Groupon's president and chief operating officer, Rob Solomon, is reportedly stepping down from the deals site as it looks for more a more experienced hand to guide it through its explosive growth.

According to The Wall Street Journal, Solomon, who joined the company just over a year ago, will remain as a “special advisor” to Groupon and join its backer Lightbank.

Solomon insisted to the paper he is not leaving because of any problems at Groupon, which late last year rejected a $6 billion takeover bid from Google (GOOG). Instead, he told the Journal he is stepping down in part because “Groupon got really big.”

The decision to step down was made in consultation with Andrew Mason, the CEO and founder of Groupon, Solomon said.

It’s not yet clear who Groupon will tap for as its new No. 2, but the company is “talking to lots of world-class COO types,” Solomon told the paper.

The move comes as Chicago-based Groupon has enjoyed remarkable growth, going from just 200 employees when Solomon signed on last March to more than 6,000 now.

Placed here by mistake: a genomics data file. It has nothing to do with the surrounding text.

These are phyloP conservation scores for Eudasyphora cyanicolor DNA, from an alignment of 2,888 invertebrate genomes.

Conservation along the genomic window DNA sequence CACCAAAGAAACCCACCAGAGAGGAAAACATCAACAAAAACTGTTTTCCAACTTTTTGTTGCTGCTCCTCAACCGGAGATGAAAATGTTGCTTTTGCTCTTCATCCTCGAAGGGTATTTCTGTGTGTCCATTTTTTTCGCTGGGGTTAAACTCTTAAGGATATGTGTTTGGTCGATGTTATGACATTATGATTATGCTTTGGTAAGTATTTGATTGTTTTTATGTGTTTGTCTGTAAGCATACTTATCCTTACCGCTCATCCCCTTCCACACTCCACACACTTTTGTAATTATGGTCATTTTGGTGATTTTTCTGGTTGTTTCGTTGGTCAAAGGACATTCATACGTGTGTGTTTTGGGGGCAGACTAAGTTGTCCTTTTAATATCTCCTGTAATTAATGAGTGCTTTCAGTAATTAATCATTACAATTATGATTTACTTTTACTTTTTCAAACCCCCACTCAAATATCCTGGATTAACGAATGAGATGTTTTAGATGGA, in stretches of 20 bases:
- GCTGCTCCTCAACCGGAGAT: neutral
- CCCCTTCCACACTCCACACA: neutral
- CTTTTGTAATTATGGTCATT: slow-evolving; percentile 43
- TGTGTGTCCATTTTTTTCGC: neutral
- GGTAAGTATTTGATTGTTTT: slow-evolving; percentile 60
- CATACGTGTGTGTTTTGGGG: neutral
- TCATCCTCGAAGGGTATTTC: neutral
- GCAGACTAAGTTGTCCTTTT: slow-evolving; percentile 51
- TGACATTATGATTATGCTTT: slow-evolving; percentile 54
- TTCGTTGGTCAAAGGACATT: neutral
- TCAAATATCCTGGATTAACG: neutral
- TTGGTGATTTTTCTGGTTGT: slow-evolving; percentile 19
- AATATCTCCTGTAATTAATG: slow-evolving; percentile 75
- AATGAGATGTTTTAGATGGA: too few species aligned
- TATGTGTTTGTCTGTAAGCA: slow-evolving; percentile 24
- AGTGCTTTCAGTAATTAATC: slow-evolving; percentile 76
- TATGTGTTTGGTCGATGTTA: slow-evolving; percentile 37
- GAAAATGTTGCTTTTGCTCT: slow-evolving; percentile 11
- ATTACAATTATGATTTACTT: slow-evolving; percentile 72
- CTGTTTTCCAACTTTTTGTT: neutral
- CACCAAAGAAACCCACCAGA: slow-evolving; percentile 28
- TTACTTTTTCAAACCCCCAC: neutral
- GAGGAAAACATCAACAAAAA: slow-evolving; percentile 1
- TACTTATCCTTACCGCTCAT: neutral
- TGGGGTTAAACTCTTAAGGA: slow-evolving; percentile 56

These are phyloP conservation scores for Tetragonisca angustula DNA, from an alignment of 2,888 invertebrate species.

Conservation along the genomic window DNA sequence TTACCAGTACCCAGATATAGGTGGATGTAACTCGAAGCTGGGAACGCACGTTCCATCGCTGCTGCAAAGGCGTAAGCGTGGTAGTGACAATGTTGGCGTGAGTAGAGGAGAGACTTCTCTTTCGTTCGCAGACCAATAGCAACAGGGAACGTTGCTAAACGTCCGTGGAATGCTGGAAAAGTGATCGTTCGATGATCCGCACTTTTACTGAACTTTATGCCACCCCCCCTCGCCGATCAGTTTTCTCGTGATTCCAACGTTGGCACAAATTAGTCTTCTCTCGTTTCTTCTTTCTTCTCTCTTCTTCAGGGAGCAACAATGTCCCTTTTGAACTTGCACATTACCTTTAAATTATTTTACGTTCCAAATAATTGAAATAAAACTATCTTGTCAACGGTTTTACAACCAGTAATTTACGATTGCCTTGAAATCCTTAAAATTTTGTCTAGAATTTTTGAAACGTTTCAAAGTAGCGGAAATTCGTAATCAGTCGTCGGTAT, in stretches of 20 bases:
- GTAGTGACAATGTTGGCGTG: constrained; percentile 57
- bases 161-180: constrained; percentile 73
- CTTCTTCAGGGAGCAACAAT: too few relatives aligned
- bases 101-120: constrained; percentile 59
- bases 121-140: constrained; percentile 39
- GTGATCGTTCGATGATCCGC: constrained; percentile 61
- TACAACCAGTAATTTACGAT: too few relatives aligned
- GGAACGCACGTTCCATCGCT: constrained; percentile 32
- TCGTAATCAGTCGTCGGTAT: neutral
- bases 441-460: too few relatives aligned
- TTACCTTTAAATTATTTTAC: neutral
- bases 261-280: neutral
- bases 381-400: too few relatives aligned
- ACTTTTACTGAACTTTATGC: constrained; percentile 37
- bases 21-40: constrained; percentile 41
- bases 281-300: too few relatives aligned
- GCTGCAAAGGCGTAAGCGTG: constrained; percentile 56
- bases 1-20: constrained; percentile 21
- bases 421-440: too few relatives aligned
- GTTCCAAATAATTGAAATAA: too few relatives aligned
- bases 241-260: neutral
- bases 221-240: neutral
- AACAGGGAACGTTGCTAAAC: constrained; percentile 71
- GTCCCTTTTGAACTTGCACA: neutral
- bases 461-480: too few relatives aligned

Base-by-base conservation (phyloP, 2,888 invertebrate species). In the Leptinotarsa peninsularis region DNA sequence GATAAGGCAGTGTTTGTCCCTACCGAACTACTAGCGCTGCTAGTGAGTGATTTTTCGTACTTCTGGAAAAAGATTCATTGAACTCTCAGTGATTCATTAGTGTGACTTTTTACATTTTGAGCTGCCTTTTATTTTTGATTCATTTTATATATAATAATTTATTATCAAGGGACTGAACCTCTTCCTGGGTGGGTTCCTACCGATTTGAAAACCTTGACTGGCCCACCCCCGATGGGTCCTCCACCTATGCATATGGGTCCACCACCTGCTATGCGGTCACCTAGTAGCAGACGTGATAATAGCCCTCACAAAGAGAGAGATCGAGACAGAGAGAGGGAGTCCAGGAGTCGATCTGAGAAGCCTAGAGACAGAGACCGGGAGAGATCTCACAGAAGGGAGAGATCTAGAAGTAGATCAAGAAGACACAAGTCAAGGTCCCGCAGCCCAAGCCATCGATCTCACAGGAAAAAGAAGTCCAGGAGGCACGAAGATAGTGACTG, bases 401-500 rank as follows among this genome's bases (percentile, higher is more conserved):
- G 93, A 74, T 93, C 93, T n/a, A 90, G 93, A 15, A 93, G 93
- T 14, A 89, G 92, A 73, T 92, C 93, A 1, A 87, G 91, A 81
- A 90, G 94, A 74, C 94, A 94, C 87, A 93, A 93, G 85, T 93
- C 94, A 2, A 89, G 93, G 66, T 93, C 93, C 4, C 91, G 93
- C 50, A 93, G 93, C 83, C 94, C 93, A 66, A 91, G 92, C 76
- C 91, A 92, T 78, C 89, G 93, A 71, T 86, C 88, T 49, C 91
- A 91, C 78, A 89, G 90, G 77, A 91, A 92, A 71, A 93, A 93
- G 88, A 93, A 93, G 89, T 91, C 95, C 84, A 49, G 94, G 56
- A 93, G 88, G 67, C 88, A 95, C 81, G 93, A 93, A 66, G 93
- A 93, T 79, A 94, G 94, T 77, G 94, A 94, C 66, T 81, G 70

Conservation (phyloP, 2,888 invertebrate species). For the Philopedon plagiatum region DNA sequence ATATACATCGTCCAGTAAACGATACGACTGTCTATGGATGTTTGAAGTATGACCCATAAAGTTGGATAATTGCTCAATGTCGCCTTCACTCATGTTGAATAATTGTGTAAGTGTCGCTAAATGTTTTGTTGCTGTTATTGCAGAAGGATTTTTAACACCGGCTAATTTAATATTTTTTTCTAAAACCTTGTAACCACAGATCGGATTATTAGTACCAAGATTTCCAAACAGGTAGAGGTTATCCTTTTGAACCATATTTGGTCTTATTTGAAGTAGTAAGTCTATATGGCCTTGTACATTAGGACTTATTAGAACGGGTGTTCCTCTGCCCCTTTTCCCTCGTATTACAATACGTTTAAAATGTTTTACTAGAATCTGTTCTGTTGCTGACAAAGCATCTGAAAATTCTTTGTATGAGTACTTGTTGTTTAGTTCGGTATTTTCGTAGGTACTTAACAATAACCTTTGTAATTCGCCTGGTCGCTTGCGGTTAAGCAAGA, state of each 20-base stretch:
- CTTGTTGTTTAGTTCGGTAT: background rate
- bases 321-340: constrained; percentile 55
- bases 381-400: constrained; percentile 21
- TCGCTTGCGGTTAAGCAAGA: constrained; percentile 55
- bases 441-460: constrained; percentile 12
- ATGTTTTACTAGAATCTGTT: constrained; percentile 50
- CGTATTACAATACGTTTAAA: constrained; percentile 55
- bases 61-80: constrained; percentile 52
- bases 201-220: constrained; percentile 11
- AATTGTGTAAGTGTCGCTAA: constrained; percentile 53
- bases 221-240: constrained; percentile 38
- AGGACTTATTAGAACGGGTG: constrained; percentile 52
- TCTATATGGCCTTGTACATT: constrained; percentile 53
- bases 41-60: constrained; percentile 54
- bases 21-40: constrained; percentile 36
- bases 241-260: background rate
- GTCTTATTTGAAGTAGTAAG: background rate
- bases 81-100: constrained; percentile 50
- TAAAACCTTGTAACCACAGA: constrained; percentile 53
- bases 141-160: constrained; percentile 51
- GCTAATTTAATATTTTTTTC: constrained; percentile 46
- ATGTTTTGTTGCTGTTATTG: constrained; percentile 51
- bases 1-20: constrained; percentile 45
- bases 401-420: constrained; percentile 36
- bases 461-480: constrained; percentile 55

"What we did in that one year is equivalent to what happens in five years at the best Internet companies,” Solomon told the Journal.

Groupon, which offers discounts on meals and activities in scores of regions, is reportedly eyeing an initial public offering that could value Groupon at a whopping $25 billion.

Like Twitter, Pandora and LinkedIn, the company has ridden the coattails of Internet darling Facebook, which has reportedly been valued at as much as $65 billion.

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